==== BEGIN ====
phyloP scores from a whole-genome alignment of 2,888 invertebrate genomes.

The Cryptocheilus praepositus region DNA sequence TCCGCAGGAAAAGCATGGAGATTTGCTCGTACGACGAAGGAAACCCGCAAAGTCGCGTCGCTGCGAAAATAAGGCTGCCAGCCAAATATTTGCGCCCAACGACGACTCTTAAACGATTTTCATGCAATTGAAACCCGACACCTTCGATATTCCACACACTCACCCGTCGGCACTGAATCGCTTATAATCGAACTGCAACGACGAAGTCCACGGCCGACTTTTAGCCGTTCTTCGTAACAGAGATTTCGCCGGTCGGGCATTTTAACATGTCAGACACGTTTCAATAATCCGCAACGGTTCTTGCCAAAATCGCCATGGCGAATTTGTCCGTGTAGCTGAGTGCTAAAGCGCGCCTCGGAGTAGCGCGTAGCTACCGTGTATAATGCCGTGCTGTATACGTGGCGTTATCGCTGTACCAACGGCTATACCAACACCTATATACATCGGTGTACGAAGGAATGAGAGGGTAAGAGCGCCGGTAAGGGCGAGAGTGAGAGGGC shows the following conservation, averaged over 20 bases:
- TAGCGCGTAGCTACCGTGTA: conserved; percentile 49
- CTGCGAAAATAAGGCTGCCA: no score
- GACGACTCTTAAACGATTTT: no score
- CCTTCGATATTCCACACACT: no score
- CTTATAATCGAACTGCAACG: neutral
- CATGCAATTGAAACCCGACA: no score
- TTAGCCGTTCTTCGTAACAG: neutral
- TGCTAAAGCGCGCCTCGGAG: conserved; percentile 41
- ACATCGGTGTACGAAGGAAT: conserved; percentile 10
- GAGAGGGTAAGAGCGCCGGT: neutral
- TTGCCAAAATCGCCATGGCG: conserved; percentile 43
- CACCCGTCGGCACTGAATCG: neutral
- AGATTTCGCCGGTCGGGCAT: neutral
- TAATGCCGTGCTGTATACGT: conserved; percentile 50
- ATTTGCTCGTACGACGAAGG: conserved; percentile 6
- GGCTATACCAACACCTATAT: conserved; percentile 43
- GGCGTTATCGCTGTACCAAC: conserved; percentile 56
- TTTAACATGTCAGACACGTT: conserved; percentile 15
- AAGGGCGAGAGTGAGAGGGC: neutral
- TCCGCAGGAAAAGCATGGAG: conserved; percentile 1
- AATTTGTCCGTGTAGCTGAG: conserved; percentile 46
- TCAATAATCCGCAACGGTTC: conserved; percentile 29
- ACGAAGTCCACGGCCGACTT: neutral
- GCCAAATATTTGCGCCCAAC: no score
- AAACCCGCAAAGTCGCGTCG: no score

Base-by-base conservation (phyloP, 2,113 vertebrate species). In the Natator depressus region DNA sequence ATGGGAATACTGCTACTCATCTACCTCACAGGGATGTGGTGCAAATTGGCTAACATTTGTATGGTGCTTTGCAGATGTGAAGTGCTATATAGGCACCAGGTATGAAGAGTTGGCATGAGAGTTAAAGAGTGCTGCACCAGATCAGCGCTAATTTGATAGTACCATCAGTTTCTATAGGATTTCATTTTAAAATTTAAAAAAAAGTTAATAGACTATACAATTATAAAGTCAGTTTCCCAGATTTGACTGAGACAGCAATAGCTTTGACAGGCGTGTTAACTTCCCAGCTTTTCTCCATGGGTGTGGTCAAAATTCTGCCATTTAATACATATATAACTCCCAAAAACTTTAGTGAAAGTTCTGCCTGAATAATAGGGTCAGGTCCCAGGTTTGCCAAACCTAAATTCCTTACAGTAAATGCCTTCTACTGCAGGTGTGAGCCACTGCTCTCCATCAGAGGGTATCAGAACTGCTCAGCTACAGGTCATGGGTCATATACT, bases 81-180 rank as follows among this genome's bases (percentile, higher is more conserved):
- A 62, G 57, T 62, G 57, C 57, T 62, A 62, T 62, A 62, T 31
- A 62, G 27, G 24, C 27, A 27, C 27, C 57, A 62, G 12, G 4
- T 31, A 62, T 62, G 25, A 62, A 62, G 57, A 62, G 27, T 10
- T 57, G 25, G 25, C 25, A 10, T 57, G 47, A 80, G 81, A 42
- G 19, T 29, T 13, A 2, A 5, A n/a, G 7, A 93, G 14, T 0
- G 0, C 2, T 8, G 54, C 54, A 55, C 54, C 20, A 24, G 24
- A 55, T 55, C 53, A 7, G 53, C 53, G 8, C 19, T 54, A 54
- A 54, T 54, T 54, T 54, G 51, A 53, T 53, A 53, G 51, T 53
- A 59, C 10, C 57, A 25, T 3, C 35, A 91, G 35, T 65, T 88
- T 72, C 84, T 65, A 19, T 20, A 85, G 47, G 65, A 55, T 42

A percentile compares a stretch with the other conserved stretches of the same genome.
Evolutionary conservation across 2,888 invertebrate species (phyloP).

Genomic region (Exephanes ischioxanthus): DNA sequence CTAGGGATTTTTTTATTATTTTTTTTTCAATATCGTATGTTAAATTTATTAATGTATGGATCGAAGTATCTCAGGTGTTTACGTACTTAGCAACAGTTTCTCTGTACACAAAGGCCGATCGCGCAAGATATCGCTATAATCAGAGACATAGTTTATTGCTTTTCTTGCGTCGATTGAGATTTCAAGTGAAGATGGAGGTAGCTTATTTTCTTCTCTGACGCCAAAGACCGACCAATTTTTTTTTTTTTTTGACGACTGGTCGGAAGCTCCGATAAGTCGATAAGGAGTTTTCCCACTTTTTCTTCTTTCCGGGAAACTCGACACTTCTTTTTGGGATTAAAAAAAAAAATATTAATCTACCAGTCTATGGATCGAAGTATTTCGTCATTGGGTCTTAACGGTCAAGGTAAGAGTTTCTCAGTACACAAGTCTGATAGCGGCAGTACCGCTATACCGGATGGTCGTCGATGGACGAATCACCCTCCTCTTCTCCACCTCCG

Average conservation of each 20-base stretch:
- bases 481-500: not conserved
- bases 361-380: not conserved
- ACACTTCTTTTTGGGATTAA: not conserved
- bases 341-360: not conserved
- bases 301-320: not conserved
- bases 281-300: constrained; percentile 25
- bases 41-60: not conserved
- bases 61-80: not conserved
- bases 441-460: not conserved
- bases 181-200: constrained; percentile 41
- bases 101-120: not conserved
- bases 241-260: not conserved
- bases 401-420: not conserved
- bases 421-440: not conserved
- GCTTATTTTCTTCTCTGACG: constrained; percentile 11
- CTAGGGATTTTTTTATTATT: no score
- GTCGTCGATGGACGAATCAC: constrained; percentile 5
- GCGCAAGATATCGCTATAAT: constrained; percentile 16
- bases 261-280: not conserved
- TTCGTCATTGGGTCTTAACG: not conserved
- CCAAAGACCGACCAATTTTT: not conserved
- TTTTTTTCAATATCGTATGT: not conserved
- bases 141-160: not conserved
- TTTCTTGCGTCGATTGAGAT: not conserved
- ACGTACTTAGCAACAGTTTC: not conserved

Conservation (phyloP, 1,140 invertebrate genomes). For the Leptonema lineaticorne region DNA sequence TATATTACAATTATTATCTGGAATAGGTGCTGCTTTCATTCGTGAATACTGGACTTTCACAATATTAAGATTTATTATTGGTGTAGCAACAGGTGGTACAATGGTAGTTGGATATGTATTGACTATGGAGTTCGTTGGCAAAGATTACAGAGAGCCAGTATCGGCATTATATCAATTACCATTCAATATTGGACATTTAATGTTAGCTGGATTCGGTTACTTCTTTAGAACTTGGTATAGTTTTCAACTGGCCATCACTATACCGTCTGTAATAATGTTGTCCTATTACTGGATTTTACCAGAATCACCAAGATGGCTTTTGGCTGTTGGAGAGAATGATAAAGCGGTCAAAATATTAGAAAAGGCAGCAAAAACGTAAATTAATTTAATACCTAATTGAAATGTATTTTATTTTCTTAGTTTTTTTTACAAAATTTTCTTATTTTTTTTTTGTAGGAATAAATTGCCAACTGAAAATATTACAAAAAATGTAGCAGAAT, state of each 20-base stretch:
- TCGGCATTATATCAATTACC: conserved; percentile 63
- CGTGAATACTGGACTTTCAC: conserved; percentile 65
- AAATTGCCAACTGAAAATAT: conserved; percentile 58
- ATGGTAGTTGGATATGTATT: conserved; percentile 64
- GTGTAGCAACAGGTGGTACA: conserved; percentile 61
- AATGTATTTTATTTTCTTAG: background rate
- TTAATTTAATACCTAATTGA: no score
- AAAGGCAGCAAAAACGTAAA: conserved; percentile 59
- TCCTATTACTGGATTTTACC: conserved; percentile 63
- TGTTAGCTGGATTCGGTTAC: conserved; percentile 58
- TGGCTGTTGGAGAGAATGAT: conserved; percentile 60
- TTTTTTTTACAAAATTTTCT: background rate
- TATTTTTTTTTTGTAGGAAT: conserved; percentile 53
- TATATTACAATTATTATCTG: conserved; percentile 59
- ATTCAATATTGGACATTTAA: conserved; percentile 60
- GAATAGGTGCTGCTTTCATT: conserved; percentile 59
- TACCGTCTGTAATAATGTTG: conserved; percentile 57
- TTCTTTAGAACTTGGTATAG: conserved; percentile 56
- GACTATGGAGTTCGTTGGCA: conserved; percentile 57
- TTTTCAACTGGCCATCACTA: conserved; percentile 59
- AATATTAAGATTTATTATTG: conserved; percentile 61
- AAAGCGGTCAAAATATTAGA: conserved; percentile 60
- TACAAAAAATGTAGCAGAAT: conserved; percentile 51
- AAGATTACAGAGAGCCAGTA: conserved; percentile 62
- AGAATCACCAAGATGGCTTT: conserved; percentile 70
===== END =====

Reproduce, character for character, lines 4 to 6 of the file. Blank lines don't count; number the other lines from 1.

- CTGCGAAAATAAGGCTGCCA: no score
- GACGACTCTTAAACGATTTT: no score
- CCTTCGATATTCCACACACT: no score